Raising A Family on Gay Porn

Rachel Mason’s “Circus of Books,” now streaming on Netflix, begins by introducing us to her parents, a now-elderly couple. She films them sitting on a couch in their house, while cutting in home movies of the family’s beach outings in the 1970s. The elephant in the room quickly steps out of the shadows to clear up these scenes’ slight awkwardness: her parents have made a living running Circus of Books, a Los Angeles store that sold gay porn beginning in 1976. In the ‘80s they became involved with distributing and producing it.

Circus of Books became a community center and a sex club. In the ‘70s, the lines between adult movies and “mainstream” queer art were far more blurred than they are now. If American directors wanted to make films like “My Own Private Idaho,” “My Beautiful Laundrette,” or “Poison” at that time, they had few opportunities to do so, so many talented gay filmmakers wound up directing hardcore porn. Arthur J. Bressan moved back and forth between it, documentaries, and narrative features. The fact that folks had to pay to go a theater and sit down to watch porn in the ‘70s — even if they left after achieving orgasm — meant that narrative ambition was compatible with extremely explicit sex.

Karen and Barry Mason weren’t especially interested in gay porn. He had gone to film school with Jim Morrison and worked on the special effects of “2001: A Space Odyssey” and “Star Trek,” but in the ‘70s, he needed a new way to earn an income. Karen shows her daughter a list of titles whose profits paid for her college education. While the idea of funding school off titles like “Confessions of a 2-Dick Slut” might make one guffaw, Karen also says that she never watched the films the couple produced. She treats the sex business with detachment, buying sex toys as though she were selecting any old merchandise.

The Masons became the distributor for Hustler magazine and other Larry Flynt publications, including the gay Blueboy. “Circus of Books” interviews Flynt about this period. Feminist author Laura Kipnis has written that contrary to the depiction of the man as a free speech pioneer in Milos Forman’s “The People vs. Larry Flynt,” the real value of Hustler lay in its very embrace of offensiveness and what we’d now call trolling, connecting “bourgeois bodily discretion to political and social hypocrisy.” “Circus of Books” winds up domesticating porn, literally turning it into a middle-class family business. But in this context, its very wholesomeness and optimism are subversive.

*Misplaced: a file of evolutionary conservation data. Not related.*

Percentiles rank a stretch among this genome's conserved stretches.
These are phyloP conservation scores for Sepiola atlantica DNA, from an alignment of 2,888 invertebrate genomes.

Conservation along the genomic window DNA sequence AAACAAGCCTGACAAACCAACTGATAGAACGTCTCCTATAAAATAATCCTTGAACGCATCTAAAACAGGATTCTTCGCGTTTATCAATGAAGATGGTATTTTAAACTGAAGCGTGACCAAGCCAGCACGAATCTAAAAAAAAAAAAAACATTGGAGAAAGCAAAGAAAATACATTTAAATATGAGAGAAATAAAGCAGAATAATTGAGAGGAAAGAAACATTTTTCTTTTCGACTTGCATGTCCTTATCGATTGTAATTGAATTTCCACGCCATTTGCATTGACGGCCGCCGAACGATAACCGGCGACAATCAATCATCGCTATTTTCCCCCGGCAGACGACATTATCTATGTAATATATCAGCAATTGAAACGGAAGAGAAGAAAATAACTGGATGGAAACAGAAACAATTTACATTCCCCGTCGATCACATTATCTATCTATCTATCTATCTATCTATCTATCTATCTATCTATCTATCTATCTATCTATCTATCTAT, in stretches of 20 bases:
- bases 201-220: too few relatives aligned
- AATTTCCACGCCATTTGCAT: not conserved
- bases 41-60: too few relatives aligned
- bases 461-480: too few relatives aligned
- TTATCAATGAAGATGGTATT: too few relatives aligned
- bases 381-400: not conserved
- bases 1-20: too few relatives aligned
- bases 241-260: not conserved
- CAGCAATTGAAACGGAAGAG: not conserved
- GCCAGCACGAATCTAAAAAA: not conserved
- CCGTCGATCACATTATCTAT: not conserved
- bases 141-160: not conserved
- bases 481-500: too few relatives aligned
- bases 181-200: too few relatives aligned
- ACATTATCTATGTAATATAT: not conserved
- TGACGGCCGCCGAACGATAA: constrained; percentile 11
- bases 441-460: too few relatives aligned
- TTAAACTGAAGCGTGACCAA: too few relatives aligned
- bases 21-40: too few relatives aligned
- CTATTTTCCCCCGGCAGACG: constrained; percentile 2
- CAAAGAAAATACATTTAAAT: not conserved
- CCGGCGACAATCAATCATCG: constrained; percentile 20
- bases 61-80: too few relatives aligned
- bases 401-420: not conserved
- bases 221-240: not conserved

The film also depicts a time when a lack of discretion could make you a social pariah or even get you arrested. Karen struggled to reconcile her work with her conservative Jewish values. The Masons were very cagey about which friends they told what they did, and even the most “tolerant” seemed to approve only on a partial basis. Sound familiar? At a time when the majority of gay men had to stay in the closet, the Masons wound up in that same closet. A more serious problem arose when they got caught up in the Reagan administration’s attempt to censor porn, with Barry getting prosecuted for shipping five videotapes to Pennsylvania.

In its last half, “Circus of Books’ becomes a more personal story. Rachel does not reveal much about herself. But she explores the way her family compartmentalized things. Her mother’s contradictions came to a breaking point when Rachel’s brother Josh came out. Rachel is queer herself, and she mentions that her circle of punk and artist friends in high school might have been “too gay,” scaring her more conventional brother away from accepting his identity. But the fact that her own son is gay broke down barriers Karen had established in her mind, where she felt okay making money off gay men but still thought being gay was wrong on some level. After initial reluctance, the Masons joined PFLAG and participated in Pride Parades.

That’s a heartwarming, uplifting story. But the other arc of “Circus of Books” is a downward trajectory. Rachel films the business shutting down. Thanks to Pornhub and the ubiquity of porn online elsewhere, one can watch vast quantities of it without ever going outside, much less buying magazines and DVDs. But that’s led to the death of community represented by bars and places like Circus of Books. In the ‘80s, the store was notorious for its “Vaseline Alley,” and one worker remembers having sex in its attic. The possibilities for human connection inherent even in the most casual sex have moved online. “Circus of Books” describes the ways that retail stores can forge community, rather than just being capitalist outposts, and suggests what we’ve lost now that we’re trapped at home — involuntarily now, but so often voluntarily.

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